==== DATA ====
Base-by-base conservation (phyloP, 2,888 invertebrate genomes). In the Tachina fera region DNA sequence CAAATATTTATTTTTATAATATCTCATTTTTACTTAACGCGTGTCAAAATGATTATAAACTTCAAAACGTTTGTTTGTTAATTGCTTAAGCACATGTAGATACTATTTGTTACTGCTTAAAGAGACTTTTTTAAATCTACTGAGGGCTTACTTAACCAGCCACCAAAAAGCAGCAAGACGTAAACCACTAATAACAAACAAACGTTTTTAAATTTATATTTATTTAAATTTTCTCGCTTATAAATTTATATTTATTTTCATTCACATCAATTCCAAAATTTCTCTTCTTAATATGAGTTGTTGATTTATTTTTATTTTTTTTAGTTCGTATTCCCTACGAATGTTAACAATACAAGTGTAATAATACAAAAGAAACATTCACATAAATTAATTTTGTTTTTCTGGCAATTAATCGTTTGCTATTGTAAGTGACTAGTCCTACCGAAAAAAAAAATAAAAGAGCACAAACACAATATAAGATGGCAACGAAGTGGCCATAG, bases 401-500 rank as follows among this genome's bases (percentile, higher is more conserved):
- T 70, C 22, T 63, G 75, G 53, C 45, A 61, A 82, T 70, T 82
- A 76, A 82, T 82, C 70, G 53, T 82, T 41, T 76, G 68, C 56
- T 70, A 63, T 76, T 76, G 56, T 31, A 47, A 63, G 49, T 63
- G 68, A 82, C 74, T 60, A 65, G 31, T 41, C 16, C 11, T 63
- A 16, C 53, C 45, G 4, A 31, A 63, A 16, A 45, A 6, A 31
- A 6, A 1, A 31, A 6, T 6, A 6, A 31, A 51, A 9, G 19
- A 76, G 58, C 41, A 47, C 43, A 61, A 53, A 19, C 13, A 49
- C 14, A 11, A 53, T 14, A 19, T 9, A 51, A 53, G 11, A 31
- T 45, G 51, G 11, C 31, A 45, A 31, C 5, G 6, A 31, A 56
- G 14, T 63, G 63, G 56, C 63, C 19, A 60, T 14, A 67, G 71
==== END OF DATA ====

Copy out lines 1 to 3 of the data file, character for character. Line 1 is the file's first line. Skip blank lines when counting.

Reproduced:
Base-by-base conservation (phyloP, 2,888 invertebrate genomes). In the Tachina fera region DNA sequence CAAATATTTATTTTTATAATATCTCATTTTTACTTAACGCGTGTCAAAATGATTATAAACTTCAAAACGTTTGTTTGTTAATTGCTTAAGCACATGTAGATACTATTTGTTACTGCTTAAAGAGACTTTTTTAAATCTACTGAGGGCTTACTTAACCAGCCACCAAAAAGCAGCAAGACGTAAACCACTAATAACAAACAAACGTTTTTAAATTTATATTTATTTAAATTTTCTCGCTTATAAATTTATATTTATTTTCATTCACATCAATTCCAAAATTTCTCTTCTTAATATGAGTTGTTGATTTATTTTTATTTTTTTTAGTTCGTATTCCCTACGAATGTTAACAATACAAGTGTAATAATACAAAAGAAACATTCACATAAATTAATTTTGTTTTTCTGGCAATTAATCGTTTGCTATTGTAAGTGACTAGTCCTACCGAAAAAAAAAATAAAAGAGCACAAACACAATATAAGATGGCAACGAAGTGGCCATAG, bases 401-500 rank as follows among this genome's bases (percentile, higher is more conserved):
- T 70, C 22, T 63, G 75, G 53, C 45, A 61, A 82, T 70, T 82
- A 76, A 82, T 82, C 70, G 53, T 82, T 41, T 76, G 68, C 56